As for this particular rendition of Charles Perrault’s classic tale, the text and design is by Lydia Very (1823-1901), sister of Transcendentalist poet Jones Very.
The gruesome ending of the original — which sees Little Red Riding Hood being gobbled up as well as her grandmother — is avoided here, the gore giving way to the less bloody aims of the morality tale, and the lesson that one should not disobey one’s mother.
This excellently sub-titled love emblem book from the English poet Philip Ayres is a reworking of emblems originally found in the earlier Thronus Cupidinis.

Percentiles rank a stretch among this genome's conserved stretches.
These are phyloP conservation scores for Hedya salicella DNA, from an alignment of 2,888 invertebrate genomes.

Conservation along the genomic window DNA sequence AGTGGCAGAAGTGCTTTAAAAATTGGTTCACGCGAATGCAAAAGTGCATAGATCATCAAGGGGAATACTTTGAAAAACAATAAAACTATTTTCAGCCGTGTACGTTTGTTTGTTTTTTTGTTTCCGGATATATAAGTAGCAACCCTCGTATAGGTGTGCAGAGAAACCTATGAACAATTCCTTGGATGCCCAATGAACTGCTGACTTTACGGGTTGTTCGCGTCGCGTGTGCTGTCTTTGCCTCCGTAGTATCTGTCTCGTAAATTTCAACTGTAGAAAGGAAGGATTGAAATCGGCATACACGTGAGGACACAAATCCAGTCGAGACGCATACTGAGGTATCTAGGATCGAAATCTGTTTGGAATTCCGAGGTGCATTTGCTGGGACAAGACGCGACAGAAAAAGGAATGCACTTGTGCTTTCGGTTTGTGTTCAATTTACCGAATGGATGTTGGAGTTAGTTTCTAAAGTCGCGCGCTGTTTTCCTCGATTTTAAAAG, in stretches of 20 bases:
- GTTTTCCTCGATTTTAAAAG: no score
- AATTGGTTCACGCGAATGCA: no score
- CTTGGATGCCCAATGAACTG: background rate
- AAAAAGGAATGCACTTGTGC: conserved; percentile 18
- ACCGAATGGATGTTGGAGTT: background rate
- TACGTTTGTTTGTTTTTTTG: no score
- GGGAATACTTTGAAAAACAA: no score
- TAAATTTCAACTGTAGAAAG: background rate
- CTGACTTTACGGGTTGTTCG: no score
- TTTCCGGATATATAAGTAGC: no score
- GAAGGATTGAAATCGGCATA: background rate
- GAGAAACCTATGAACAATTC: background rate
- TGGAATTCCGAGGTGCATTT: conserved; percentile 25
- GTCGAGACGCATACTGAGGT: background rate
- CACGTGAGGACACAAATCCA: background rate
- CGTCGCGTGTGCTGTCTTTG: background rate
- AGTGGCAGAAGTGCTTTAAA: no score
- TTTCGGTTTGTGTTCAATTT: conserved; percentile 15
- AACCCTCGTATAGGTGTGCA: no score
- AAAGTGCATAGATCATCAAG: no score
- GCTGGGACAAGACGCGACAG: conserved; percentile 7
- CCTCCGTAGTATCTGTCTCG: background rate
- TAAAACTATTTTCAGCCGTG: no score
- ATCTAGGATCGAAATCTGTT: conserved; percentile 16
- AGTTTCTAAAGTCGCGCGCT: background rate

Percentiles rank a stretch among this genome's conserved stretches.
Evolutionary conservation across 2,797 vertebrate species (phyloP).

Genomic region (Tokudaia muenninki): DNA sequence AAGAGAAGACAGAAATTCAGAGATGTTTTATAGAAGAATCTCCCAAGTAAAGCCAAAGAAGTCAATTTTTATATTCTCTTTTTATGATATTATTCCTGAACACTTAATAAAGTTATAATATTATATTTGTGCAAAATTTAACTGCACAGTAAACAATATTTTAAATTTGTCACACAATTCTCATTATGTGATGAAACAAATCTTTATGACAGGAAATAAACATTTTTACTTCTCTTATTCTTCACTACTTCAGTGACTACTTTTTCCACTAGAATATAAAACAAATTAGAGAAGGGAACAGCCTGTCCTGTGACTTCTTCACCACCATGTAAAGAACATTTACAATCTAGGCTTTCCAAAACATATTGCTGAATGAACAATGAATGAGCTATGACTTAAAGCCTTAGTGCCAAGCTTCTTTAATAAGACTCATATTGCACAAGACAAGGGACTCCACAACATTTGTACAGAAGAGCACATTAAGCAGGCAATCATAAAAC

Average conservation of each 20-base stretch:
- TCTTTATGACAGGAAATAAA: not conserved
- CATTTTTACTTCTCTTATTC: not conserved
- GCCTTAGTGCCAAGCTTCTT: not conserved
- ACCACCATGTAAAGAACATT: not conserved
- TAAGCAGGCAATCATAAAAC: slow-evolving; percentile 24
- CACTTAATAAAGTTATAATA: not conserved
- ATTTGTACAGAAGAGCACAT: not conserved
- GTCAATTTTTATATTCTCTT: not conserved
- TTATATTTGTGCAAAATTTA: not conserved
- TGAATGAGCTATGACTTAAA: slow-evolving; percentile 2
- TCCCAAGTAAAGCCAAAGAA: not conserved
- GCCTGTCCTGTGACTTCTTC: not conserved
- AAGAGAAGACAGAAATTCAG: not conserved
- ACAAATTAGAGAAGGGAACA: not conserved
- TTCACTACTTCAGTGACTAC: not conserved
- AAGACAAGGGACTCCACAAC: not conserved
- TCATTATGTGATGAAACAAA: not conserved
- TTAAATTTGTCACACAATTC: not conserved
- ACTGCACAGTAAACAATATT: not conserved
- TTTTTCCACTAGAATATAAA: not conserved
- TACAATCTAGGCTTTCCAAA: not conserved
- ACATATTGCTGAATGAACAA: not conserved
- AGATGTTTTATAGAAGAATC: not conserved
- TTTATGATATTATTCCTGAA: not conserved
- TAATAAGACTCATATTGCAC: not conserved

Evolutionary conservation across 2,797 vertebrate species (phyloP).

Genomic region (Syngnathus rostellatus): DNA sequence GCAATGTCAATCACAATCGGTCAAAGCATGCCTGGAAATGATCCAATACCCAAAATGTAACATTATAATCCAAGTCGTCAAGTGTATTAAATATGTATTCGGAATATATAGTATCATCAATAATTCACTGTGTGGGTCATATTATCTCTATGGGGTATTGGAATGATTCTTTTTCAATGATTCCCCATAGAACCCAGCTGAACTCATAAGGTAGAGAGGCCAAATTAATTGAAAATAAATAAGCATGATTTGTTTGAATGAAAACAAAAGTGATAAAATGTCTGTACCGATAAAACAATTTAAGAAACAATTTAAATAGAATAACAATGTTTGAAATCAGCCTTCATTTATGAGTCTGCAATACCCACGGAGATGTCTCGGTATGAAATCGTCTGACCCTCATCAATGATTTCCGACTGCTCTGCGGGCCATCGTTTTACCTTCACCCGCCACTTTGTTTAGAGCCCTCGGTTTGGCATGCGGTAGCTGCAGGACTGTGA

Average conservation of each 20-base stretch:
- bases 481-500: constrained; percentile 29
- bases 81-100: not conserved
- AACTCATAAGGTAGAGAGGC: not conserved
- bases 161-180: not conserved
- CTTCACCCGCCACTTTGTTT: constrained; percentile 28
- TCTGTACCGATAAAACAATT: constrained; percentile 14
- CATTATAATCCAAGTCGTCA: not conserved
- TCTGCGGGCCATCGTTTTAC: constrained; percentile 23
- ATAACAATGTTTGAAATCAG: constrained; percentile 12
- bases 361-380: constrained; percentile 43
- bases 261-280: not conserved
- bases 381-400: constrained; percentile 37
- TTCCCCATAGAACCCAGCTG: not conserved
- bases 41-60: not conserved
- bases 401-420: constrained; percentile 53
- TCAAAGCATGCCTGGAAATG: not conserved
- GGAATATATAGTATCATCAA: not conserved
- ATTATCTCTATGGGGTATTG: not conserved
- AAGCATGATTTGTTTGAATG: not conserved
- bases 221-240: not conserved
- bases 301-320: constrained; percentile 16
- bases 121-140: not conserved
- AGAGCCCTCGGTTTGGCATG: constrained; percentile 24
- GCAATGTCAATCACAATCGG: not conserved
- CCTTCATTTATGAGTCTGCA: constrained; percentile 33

Each of the forty-four cupid-centred emblems are accompanied on the facing page by a quatrain, written out in four languages: Latin, English, Spanish and French.
The Quatrains sport some wonderful titles, which at times seem to come straight out of the back catalogue of Mills and Boon – “The Voluntary Prisoner”, “The Timerous Adventuror” – and some which offer just straight up advice – “Be Quick and Sure”, “Little by Little”, “Tis Constancy that Gains the Pryze.”
The engravings appearing alongside depict cupid in whole host of different scenarios, including making a barrel, hobbling on one leg, being burnt at the stake, and (seemingly) admonishing a chameleon.
In addition to the emblem and quatrain pages, the book begins with a rather wonderful Sonnet, in French and English, the latter titled “Cupid to the Ladies”: